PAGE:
MONTREAL — A Quebec man says he believes child protection authorities apprehended his three-day-old baby because his wife wears a hijab and doesn't speak French.
The father, whom The Canadian Press is not naming to protect the identity of the child, said that on Wednesday, youth protection agents at the Ste-Croix hospital in Drummondville, Que., about 100 kilometres northeast of Montreal, told him and his wife to leave without their baby.
He said when they refused, officials called police. “They said that the nurses reported that we were not co-operating with them and that sometimes we refused treatment for the baby,” he said in an interview Thursday.
The father admits he and his wife refused some blood tests that medical staff wanted to conduct on the baby. He said several blood tests had already been done on his child and he refused tests for genetic and hereditary diseases.
“When they took the baby’s blood, he started to cry and he was really uncomfortable,” he said. “They told us we had the right to refuse."
The father said child protection authorities said they had received a report that the mother had shaken the baby and was not waking up at night to feed the child — accusations he denies. “It’s false, there’s nothing accurate in the reasons they gave for apprehending the child," he said. "She never hurt her baby.”
He said he believes staff at the hospital were prejudiced against his wife because she wears a hijab and found her unco-operative because she doesn't speak French. “She speaks English but the nurses here in Drummondville, they just speak French,” he said.
The father said his wife had received poor service from the hospital since she became pregnant. He added that a gynecologist who initially treated his wife told her multiple times the baby would be taken from her once it was born.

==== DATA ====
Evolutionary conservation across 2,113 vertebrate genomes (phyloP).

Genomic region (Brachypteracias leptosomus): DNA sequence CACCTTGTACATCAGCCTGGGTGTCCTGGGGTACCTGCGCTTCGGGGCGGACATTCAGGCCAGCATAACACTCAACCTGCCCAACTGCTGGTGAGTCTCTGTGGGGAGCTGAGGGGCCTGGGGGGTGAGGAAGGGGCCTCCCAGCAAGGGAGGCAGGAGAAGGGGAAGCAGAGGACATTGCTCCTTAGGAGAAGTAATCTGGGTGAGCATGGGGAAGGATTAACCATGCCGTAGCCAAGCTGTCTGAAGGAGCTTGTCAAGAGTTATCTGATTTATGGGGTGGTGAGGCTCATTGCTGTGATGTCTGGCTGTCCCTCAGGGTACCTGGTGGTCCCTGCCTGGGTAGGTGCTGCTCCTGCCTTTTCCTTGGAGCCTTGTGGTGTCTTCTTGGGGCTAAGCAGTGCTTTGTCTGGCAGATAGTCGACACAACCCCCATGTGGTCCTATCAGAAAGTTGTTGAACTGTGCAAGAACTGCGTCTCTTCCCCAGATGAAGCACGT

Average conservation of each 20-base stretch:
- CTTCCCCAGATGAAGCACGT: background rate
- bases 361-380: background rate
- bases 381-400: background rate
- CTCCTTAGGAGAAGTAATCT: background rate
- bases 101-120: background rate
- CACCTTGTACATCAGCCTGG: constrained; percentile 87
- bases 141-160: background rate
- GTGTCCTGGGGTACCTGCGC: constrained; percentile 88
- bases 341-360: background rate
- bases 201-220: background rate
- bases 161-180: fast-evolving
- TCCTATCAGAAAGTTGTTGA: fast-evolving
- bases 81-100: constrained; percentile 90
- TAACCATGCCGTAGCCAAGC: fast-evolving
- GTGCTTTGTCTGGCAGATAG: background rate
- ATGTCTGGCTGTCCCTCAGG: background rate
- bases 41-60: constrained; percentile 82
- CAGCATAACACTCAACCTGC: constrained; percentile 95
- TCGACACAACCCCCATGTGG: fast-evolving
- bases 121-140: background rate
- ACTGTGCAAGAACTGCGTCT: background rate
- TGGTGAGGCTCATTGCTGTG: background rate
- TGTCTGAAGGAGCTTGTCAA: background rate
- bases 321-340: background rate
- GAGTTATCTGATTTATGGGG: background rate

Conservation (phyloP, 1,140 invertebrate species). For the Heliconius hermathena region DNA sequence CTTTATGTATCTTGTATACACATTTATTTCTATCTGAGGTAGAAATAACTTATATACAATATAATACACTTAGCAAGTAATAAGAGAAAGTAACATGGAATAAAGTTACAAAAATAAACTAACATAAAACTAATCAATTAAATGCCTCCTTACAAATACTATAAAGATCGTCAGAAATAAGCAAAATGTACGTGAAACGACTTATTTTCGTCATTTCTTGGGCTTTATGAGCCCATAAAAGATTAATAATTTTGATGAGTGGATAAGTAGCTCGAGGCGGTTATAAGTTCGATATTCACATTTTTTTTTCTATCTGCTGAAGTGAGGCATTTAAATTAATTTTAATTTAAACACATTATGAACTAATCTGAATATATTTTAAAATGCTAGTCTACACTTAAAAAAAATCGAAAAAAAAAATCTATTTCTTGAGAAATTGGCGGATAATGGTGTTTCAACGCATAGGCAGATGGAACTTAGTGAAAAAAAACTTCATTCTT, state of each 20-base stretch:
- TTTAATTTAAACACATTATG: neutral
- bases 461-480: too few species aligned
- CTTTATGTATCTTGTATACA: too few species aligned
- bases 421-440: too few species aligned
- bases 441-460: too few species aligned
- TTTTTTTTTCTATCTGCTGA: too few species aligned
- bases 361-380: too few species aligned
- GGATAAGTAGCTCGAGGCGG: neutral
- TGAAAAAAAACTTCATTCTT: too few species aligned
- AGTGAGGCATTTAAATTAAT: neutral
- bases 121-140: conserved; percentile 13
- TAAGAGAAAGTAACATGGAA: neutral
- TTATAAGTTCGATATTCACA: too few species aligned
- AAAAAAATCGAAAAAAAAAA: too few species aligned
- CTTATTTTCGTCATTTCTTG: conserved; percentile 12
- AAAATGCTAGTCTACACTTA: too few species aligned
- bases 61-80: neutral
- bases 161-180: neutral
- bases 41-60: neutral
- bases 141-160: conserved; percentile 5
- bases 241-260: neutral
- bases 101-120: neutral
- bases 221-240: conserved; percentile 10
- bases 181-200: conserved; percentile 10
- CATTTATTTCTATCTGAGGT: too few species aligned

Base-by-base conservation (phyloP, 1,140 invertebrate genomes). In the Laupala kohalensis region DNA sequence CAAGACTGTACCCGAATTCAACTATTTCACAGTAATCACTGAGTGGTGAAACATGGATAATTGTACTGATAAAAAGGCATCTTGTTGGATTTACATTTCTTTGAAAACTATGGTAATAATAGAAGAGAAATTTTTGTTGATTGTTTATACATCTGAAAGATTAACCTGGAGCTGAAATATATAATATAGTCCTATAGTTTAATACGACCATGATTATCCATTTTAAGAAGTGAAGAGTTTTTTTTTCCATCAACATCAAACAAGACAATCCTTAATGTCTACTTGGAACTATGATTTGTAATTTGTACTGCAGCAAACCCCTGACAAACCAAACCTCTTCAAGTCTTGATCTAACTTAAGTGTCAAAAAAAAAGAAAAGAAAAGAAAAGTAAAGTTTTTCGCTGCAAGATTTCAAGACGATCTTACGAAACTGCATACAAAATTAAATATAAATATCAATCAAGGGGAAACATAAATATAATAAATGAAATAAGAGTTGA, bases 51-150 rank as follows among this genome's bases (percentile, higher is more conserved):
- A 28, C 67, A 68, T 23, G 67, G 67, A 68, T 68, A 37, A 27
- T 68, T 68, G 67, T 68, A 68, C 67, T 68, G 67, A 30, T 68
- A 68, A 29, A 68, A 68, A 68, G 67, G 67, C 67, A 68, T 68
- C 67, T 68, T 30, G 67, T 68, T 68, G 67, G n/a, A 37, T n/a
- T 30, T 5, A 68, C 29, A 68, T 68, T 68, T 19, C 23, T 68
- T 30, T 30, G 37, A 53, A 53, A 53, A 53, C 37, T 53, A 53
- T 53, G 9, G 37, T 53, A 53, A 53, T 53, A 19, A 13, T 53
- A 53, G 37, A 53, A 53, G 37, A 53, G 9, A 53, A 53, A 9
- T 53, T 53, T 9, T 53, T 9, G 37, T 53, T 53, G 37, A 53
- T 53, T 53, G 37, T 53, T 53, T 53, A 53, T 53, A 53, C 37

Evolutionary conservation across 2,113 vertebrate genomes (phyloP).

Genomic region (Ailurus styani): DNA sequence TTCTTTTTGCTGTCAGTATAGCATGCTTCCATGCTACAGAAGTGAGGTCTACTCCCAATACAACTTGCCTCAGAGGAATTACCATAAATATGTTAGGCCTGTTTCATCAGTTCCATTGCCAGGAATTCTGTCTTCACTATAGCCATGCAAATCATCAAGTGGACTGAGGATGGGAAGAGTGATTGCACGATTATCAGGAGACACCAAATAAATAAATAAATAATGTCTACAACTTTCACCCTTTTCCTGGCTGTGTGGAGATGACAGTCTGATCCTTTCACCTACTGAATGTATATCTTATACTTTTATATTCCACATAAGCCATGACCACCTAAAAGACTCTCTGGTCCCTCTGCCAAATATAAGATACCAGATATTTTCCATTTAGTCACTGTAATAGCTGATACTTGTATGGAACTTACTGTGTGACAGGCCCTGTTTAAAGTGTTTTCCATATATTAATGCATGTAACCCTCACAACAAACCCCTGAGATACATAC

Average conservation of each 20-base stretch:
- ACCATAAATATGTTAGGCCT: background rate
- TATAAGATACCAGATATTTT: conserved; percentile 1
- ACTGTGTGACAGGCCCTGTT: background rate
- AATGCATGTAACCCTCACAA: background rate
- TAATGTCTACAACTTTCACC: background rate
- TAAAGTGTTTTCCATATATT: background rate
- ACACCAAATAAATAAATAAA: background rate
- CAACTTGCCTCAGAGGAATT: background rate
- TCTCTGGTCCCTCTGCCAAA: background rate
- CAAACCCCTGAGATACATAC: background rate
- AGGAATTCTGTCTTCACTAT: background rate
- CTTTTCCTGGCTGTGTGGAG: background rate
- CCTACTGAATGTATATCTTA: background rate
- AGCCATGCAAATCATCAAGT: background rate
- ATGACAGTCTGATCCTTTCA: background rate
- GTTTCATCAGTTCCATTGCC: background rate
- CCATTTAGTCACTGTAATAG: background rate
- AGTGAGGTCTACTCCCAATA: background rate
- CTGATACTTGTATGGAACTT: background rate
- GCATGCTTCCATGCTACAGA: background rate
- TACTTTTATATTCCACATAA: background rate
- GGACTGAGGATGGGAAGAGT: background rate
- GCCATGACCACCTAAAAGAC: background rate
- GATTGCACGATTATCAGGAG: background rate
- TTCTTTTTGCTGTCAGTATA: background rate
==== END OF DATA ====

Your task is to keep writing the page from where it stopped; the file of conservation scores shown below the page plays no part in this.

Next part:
“The fact that we’re from an ethnic community, my wife wears the hijab, she’s a Muslim, there was prejudgment, and there was racism in that — I don’t have any doubt of it,” he said.
“It’s part of the racism here in Quebec,” he said, adding that he’s also faced discrimination since he immigrated to the province about a decade ago.
He said the discrimination he believes he and his wife faced at the hospital is related to systemic racism in Quebec. Women who wear veils for religious reasons, he added, are looked upon poorly in the province and face prejudice. The father said the situation has left him devastated and he has no doubt anti-Muslim prejudice played a role in the way his family was treated.
The regional health and social services board in Mauricie and Centre-du-Québec, which oversees the hospital and the local youth protection agency, refused to comment on the case, citing confidentiality reasons.
"No act of racism or discrimination is tolerated in our facilities," Julie Michaud, a spokeswoman for the regional health board, wrote in an email. "It is our duty to treat users with dignity, respect and openness while showing empathy … we encourage and support the denunciation of behaviours that could undermine the identity or the dignity of users or anyone else who interacts with our organization."
The father said he's looking for a lawyer and that he and his wife have a court date on Monday, during which they will try to get their child back.
“He needs his mother, he needs the milk of his mother,” he said. “It’s not the Quebec we dreamt of immigrating to, it’s not the Quebec we want to see for our children."
This report by The Canadian Press was first published June 25, 2021.
This story was produced with the financial assistance of the Facebook and Canadian Press News Fellowship.
Jacob Serebrin, The Canadian Press